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Saskatchewan, BC First Nations make headway on wastewater infrastructure

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Lebret-Village
Situated in the scenic Qu'Appelle Valley on Hwy 56, Lebret’s upgraded $3.3-million wastewater infrastructure project will also serve Star Blanket Cree Nation’s Wa-Pii-Moos-Toosis reserve. Photo credit: Tourism Saskatchewan

As Saskatchewan’s Star Blanket Cree Nation celebrates the opening of an upgraded wastewater treatment plant this fall, their Indigenous neighbours to the west in British Columbia’s shíshálh Nation have begun the journey towards their own new sewage infrastructure, now that a federal loan has been secured.

The completed $3.3-million infrastructure project for Star Blanket Cree Nation’s Wa-Pii-Moos-Toosis reserve has been in the works since 2020, and will now serve about 300 residents in the nearby Village of Lebret, and about 126 reserve residents.

The wastewater work involved new aerated lagoons, a submerged attached growth reactor cell, and a new storage cell and pumping station. Crews also installed a new forcemain, a new lift station with backup generator, lagoon cells, and an innovative treatment to remove ammonia, local officials explained.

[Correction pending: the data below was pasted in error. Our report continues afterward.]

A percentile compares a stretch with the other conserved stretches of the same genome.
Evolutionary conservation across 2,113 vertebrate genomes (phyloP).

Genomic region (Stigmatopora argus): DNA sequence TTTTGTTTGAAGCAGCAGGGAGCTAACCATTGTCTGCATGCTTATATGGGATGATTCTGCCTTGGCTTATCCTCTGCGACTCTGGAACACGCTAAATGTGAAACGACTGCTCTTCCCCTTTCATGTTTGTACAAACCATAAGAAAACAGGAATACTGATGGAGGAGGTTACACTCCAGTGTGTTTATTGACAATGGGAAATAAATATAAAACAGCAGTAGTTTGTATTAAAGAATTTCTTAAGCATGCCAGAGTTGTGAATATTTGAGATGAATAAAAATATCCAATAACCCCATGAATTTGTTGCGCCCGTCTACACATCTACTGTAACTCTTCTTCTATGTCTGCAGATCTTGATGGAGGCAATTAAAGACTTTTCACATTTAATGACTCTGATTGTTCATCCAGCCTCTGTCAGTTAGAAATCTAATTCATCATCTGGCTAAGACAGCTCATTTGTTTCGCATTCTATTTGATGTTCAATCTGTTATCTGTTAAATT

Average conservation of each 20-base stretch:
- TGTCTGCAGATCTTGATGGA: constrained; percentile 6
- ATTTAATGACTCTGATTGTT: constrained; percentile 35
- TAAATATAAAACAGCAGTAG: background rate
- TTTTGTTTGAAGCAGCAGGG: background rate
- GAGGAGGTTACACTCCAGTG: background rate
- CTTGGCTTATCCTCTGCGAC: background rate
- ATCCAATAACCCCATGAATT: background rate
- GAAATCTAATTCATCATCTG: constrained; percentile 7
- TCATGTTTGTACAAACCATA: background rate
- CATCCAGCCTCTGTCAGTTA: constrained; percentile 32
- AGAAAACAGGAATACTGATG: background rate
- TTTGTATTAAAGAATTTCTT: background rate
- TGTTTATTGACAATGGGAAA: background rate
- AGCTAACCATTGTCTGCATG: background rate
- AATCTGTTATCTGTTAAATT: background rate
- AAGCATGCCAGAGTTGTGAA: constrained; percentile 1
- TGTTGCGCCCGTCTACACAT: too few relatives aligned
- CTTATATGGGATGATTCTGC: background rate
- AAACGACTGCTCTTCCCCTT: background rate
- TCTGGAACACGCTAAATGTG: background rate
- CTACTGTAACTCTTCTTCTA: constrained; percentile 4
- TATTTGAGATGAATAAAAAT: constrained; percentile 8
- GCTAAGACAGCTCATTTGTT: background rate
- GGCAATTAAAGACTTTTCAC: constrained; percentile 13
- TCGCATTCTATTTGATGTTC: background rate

“Our Nation prides itself in caring for Mother Earth and the protection of our land and environment. This project provides comfort knowing that the new wastewater project treats effluent to a much higher standard,” announced Star Blanket First Nation Chief Michael Starr, in a statement.

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Star Blanket’s wastewater upgrades recently won a Calling Lakes Ecomuseum Water Award for achieving five United Nations Sustainable Development Goals and protecting the water in the Qu’Appelle River System.

Meanwhile, local officials of the shíshálh Nation Government District in B.C. have finalized a loan with the Canadian Infrastructure Bank (CIB) for more than $6 million. As the CIB’s first wastewater investment, the funds will go towards replacing the community’s current wastewater treatment plant that has reached its end of life after 26 years.

New infrastructure will serve some 1,500 members of the community just northwest of Vancouver.

This new replacement plant and improved outfall will serve 91 connected residential units and support the conversion and connection of 88 buildings, which currently rely on septic wastewater systems. The additional capacity of the plant will make it possible for the shíshálh Nation to develop and connect future high-density residential housing developments.

“The agreement reminds me of why our Nation decided to go down the Self-Governing path in the first place,” explained shíshálh Nation Chief Henry Warren Paull, in an official statement. “It shows how issues can be meaningfully addressed through a collaborative discussion and agreement. This bodes well for the future,” he added.

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